The Further Shore— Sannyasa: Part I, The Ideal

 This is the title of a most important book by Abhishiktananda. In fact I consider it one of the most important and significant religious documents of our time. It is comprised of three separate essays, written at slightly different times and put together by Abhishiktananda himself in this one volume just a few months before his death. It presents some of his most mature and most developed thinking, and it presents quite a challenge to all who read it, Christian, Hindu, or whatever.


The three essays are: “Sannyasa,” “The Upanishads—An Introduction,” and “The Upanishads and the Advaitic Experience.” At this time we will reflect only on the first essay about sannyasa, which I consider the most important one for our purposes. This essay itself is divided into five parts: 1. The Ideal; 2. The transcendent character of Sannyasa; 3. Sannyasa and Religion; 4. Renunciation itself renounced; and 5. Sannyasa-diksa. And the first posting will only be on this introductory material within 1. The Ideal. We will continue with this essay on Sannyasa for several postings as we reflect on various aspects of this phenomenon.


Part I. The Ideal

When Abhishiktananda speaks of “The Ideal,” he is not referring to an “idealized” view of sannyasa, which doesn’t exist except in words; but rather he is trying to articulate the core meaning of this way of life to which every would-be sannyasi would aspire to, some to a greater extent, others to a less. And this core meaning is both very simple and very difficult to formulate. But the need to do so is pressing because sannyasa is so easily misunderstood, misinterpreted, and in our modern world under severe attack–even from people of religion. Abhishiktananda makes a clear, forceful, and challenging defense of this way of life, and in the process he illumines the spiritual path for many of us.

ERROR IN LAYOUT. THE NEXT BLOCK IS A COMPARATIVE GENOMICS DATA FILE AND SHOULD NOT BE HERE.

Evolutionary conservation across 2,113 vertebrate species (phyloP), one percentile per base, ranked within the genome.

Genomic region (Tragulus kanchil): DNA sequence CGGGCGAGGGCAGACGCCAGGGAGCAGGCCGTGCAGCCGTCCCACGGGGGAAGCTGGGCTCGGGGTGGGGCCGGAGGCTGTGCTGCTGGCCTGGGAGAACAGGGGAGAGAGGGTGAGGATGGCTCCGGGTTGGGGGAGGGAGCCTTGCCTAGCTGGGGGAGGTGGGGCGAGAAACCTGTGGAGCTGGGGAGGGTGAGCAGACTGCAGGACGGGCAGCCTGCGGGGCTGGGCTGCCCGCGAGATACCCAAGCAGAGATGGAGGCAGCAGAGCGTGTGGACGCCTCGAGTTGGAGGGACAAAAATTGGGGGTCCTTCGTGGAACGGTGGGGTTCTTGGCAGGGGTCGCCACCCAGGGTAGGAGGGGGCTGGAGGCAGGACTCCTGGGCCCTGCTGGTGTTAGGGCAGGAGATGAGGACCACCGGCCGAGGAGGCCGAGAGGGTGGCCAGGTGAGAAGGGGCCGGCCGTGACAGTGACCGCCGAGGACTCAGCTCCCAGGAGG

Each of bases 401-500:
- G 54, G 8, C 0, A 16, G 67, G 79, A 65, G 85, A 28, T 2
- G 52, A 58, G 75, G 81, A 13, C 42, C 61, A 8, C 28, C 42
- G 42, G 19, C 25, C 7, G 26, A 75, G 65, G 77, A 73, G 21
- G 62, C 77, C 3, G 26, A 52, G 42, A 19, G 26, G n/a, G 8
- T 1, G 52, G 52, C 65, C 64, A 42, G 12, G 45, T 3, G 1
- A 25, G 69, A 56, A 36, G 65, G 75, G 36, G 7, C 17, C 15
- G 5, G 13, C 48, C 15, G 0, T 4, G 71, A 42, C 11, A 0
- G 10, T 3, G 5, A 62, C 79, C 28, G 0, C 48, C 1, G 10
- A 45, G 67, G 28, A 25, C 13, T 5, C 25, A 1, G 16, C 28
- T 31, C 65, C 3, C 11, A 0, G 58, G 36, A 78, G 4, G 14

I said “way of life”–that’s really what sannyasa is, a life of total renunciation. Now renunciation has received a bad rap in recent years in Western Christianity and in part due to certain theological and spiritual notions within Western Christianity itself. We are not going to get into that theological quagmire, but suffice it to say that true renunciation is not about inflicting suffering on ourselves in order somehow to compensate for our so-called sins against God. Ultimately this is based on a view of God as distant from us and as some omnipotent ruler who needs the suffering and death of His Son in order to “make up” for the sinfulness of humanity. Jesus “pays the price” and so we are redeemed. And so this line of thought goes something like that and it has a long tradition in Western Christianity. Eastern Christianity is much less tainted by this view, but of course it has its own problems there also. In any case, contemplative Christianity has always, more or less, articulated an alternative view of renunciation–one that has more to do with shedding encumbrances on one’s journey of awakening to the Reality of God, that has more to do with shedding false and/or superficial identities in order to discover who one truly is–a “child of God” in Christian language. This is no longer just a “fuzzy warm thought” in one’s head but a deep and revolutionary upheavel of a whole life. Now the renunciation in sannyasa is so radical that it extends into the very depths of this personal identity and not just in the externals of life. It is only in the non-duality of advaita that you begin to sense what the sannyasi is all about. And western psychology–and so much of western religious awareness also–is so centered on this “I” that is the subject of so much construction and anxiety(“am I getting old and near death?”) and fascination and pampering and obsession and fixation and idolizing, etc, that it has not a clue what the sannyasi is all about except that he looks “weird,” or “inhuman,” etc.